Geography 3150 Geomorphology
The aim of this course is to provide an introduction to the processes responsible for the formation of landforms and landscapes that comprise the Earth's surface. The crust of the Earth, particularly its surface, is an extremely dynamic environment where internal and external forces interact to either build up or tear down its structure. Thus landforms and landscapes that exist at any time in the Earth's history, or at any place on the Earth's surface, reflect a balance between the various forces at work. Furthermore, this dynamic balance is complicated by a number of factors; for example, the intensity of forces and processes is highly variable over time, hence many landscapes are in a constant state of change. Accordingly, landforms of one geomorphic regime may merge or overlap with landforms of the next. The landforms we observe on the Earth today may be either a function of modern processes or a relic of a previous environment. This is clearly illustrated by the widespread occurrence of glacial landforms in Newfoundland and Labrador, which reflects the conditions that existed during the last glaciation, more than 10,000 years ago.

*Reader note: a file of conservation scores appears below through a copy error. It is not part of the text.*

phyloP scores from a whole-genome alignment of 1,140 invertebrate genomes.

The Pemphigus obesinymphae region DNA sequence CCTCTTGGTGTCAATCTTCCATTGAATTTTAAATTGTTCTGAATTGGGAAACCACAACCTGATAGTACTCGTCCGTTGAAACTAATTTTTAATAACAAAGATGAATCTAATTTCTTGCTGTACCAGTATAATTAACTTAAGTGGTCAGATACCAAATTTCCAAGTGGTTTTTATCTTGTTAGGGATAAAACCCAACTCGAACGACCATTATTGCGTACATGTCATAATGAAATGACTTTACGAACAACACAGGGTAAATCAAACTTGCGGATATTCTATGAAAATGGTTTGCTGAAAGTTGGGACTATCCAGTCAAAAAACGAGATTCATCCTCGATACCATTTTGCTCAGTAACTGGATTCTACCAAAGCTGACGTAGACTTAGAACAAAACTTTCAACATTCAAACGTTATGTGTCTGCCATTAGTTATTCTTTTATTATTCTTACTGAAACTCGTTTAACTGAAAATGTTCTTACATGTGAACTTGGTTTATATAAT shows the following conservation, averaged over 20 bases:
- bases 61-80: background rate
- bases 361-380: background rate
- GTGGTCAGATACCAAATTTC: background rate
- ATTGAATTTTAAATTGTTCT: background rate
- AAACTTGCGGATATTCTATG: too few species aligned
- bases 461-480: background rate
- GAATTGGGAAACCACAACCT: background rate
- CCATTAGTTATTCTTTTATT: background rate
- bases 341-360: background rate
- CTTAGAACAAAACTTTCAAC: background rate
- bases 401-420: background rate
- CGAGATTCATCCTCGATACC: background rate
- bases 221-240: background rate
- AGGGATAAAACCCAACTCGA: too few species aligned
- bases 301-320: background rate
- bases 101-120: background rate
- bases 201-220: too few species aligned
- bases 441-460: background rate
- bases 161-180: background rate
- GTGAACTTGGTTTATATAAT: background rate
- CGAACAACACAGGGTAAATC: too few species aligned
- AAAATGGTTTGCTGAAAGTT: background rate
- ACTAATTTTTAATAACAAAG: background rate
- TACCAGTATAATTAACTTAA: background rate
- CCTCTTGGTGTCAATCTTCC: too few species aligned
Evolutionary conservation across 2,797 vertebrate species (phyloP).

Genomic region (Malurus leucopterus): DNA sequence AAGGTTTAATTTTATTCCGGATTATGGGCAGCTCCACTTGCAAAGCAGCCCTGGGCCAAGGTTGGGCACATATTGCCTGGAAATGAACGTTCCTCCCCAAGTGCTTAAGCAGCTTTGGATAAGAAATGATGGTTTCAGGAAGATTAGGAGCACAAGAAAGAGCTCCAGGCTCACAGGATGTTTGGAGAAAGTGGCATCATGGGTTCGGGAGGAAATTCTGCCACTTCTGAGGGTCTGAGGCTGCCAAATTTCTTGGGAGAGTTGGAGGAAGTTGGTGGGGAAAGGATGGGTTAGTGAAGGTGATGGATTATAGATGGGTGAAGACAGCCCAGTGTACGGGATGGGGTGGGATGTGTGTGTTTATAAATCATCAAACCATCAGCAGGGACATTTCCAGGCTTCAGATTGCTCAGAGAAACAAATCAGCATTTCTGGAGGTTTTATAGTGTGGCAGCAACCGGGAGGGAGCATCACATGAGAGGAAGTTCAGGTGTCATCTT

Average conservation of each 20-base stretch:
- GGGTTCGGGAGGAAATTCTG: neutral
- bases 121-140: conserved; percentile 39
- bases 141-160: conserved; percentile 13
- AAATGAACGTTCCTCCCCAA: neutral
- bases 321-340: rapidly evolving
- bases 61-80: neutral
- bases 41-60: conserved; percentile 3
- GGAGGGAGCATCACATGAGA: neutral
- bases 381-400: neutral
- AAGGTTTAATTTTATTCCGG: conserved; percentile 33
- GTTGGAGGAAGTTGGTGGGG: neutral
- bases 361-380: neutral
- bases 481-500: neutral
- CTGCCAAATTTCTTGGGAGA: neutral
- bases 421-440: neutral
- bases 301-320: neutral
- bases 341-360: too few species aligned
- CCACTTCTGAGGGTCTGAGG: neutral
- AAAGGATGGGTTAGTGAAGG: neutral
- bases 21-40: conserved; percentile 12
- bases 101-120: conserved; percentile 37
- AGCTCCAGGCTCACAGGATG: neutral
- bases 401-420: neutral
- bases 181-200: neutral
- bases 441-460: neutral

This course will discuss, at an introductory level, the nature and origin of the dynamic forces, geomorphic processes and resultant landforms that currently characterize the Earth's surface. The effects of tectonic activity, gravity, running water, waves, ice, wind and cold temperatures will be discussed within a geomorphic framework. Examples will be drawn from different physiographic and climatic settings; however, the emphasis will be placed on the Canadian context.